How to find Hidden Job Market opportunities Part 2
Hello! It’s nice to see you’re back to read Part II of my blog on the subject of the Hidden Job Market. You should feel better about the subject after reading Part I.
Before you start to read Part II ask yourself these questions:
How long and how often have you been applying for online-posted jobs and how many others do exactly the same thing? Will you choose to hunt for the 30% of advertised jobs and compete with 70% of all the other job hunters who do exactly the same? Or do you want to tap into the Hidden Job Market to gain access to the remaining 70% of un-advertised jobs out there? If you committed to a yes on the last question, read on.
Step 1 Slowly get away from your online addiction: Find unadvertised Job openings with a clever Google Search
The majority of job openings at most businesses go unadvertised—that is, they’re posted on their site, and not generally farmed out to recruiters or posted on massive job boards such as Seek, My Career, or Indeed. This is the main reason why it makes them harder to find.
Thankfully, your old information dealer Dr.Google can do the job for you by using ‘search strings’ to uncover matching job opportunities. This is how you get your foot into “The Hidden Job Market “ door.
The market for new jobs is so competitive that, increasingly, companies don’t see a need to spend a big amount of money on commission hunters, third party recruiting firms, nor job boards to get candidates to apply. Between internal referrals, smart referral job sites and word-of-mouth, posting a job to the company’s own “Careers” page is usually enough to attract at least 200 – 250 applications within a week.
If you want to uncover those unadvertised openings, you’ll need a little Google magic. A recent blog post from the guys at Glassdoor explains that all you need to do is cast your net over the major employee applicant tracking systems that companies use to post and manage responses to their job postings.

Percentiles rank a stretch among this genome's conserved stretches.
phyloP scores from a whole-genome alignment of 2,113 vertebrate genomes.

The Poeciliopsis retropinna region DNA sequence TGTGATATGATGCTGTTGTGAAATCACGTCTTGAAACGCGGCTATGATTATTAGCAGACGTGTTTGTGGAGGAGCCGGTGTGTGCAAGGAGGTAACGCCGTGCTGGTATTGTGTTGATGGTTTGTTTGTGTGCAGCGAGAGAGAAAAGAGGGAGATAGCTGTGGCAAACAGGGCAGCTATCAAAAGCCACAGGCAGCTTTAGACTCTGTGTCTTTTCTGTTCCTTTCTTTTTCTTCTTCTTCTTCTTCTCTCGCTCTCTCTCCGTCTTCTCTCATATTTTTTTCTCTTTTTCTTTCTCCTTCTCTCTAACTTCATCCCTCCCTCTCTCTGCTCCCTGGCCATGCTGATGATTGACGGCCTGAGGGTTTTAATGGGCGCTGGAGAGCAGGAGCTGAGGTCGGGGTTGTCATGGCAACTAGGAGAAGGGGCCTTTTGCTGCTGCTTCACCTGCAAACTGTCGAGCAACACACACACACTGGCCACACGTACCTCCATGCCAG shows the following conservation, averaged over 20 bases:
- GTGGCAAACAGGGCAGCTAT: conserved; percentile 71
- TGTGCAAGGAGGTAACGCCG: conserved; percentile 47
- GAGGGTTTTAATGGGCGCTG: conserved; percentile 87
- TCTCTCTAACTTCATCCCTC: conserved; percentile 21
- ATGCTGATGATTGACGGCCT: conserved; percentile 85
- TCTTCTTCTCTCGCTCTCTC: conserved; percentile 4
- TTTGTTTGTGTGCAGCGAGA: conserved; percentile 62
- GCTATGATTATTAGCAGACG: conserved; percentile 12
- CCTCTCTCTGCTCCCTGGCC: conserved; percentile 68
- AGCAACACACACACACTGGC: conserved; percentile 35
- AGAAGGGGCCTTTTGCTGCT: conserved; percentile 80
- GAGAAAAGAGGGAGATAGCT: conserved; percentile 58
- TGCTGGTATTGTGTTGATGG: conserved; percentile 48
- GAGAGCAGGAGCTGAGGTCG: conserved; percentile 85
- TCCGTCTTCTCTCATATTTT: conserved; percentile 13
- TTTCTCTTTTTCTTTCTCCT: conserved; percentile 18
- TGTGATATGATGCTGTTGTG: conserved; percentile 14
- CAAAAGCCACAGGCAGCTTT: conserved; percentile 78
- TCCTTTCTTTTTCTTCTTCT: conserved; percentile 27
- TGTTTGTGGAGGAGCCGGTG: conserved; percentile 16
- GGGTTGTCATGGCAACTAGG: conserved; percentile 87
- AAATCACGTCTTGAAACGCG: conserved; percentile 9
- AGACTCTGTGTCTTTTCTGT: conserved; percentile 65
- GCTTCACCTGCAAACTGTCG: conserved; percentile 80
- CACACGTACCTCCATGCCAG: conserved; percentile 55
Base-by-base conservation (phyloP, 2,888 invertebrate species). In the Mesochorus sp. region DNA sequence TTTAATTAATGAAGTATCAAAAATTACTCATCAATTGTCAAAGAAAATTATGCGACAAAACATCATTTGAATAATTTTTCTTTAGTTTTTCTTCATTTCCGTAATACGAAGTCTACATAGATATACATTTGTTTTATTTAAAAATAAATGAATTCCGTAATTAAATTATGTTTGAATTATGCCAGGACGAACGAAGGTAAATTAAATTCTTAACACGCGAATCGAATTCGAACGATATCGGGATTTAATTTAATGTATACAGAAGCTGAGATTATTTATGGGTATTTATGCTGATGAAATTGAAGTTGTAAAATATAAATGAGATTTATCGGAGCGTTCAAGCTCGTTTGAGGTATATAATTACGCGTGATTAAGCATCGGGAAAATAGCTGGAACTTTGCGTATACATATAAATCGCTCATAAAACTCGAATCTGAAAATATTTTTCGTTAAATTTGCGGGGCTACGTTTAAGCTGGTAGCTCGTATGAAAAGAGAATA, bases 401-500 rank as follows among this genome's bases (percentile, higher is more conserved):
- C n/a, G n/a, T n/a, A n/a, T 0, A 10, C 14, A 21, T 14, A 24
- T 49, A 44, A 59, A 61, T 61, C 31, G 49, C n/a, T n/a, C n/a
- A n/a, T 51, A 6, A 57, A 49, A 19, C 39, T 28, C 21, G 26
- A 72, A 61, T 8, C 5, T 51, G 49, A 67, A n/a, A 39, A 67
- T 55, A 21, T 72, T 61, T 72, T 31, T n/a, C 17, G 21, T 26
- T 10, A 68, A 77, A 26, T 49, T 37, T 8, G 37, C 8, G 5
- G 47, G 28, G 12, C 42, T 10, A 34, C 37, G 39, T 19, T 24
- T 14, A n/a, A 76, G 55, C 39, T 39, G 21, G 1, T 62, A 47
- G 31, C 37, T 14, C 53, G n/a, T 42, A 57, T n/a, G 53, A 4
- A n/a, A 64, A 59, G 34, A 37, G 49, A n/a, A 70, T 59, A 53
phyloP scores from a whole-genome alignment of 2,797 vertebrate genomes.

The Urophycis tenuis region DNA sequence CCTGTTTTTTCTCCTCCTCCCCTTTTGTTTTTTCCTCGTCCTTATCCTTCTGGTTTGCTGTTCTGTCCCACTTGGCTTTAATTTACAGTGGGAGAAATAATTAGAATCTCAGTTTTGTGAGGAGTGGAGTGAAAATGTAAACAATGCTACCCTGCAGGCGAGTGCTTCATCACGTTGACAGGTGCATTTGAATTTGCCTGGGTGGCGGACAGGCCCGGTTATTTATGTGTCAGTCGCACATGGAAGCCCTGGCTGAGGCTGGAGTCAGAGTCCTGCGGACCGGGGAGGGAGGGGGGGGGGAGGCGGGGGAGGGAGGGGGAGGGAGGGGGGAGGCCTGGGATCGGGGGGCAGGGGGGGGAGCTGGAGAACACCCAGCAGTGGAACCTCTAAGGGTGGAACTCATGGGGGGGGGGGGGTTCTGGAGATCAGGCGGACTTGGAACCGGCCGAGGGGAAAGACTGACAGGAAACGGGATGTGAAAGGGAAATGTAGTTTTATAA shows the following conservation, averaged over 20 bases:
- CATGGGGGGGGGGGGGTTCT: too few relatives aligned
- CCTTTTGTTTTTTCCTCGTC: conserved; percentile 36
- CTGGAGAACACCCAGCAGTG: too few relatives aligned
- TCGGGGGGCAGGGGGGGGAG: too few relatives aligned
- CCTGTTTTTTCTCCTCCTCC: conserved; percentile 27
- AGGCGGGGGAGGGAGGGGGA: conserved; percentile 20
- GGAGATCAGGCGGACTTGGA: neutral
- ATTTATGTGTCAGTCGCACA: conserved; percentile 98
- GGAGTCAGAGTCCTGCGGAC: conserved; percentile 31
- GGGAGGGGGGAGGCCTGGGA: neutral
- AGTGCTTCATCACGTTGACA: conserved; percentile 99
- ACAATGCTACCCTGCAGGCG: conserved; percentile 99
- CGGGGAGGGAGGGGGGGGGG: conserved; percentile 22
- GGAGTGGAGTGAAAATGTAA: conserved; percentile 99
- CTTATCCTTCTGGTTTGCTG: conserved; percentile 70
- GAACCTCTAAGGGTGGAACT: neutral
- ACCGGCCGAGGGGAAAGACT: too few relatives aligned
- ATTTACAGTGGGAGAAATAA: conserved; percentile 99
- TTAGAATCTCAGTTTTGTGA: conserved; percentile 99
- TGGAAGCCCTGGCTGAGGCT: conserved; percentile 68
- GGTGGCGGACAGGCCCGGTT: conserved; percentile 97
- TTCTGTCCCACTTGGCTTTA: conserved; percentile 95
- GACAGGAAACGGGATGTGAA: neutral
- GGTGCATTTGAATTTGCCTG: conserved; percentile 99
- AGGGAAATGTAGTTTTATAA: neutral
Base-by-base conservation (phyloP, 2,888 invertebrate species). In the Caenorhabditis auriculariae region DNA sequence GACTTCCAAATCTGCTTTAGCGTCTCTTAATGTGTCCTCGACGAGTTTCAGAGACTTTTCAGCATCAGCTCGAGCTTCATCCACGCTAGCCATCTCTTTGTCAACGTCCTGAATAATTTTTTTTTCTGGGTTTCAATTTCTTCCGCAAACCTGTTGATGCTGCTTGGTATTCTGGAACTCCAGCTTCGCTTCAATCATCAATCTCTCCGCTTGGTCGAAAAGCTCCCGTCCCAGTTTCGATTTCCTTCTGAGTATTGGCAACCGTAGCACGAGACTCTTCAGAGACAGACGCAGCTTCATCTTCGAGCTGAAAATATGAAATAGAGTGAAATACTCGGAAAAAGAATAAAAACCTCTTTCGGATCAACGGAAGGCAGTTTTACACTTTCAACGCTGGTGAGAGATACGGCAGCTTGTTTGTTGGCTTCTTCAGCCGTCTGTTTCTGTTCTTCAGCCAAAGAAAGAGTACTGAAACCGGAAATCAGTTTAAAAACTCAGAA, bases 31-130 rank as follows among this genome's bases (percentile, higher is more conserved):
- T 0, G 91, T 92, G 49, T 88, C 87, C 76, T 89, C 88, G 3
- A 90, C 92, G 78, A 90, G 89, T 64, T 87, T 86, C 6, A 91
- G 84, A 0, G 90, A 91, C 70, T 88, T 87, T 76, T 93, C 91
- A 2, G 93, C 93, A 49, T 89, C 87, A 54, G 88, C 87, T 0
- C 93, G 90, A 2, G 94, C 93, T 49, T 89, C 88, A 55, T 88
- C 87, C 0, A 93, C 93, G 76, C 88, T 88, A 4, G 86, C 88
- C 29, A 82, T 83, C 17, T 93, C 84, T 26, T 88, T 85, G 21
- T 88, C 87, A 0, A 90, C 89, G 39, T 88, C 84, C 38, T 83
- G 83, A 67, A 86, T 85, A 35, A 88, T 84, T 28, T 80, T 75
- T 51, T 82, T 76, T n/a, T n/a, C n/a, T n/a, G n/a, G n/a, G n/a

Do you know what an applicant tracking system is?
Wikipedia defines it as “a software application that enables the electronic handling of recruitment needs.” As a jobseeker, you refer to it as the electronic blackhole that eats up resumes. One of the more popular applicant tracking systems is produced by a company called “Taleo.”
With a little help from Google, you will be able to search company websites that are using the Taleo system. In this way, you will be able to find jobs that are not posted on Seek or My Career and have an edge on your competition. Let me show you how.
In the Google search below, I am asking Google to only look on the Taleo.net website (where their system hosts various unadvertised jobs when a jobseeker does a search on a company’s careers website). I do this when I search: “site:taleo.net” Next, I ask Google to find only those webpages that have “careers” in the title. I do this by typing “intitle:careers”. Finally, I add in the job title “Finance Manager” because that is the job I am looking for. Of course, just adding a job title is giving me too many broad results. I narrow it down by adding more keywords like “Oracle” or “Peoplesoft”.
For example, to search all sites using Taleo, type the following:
site:taleo.net intitle:careers JOBTITLE OTHERIMPORTANTWORDS
Repeat the process for any other applicant tracking systems you know are in wide use. Here is a link to the top 10 ATS systems used in Australia & New Zealand.
These opportunities are usually unearthed through an inside connection who is aware of an opening or a need before the job is officially announced, such as:
- Leave of absence
- Unexpected retirement
- Resignation or termination
- Merger & Aquisition activities
- Launch of new products or services
- Opening of a new facility or territory
- Internal reorganization
These job leads are passed along through a network of linked contacts. They may include existing positions or positions that could be created for the right person at the right time.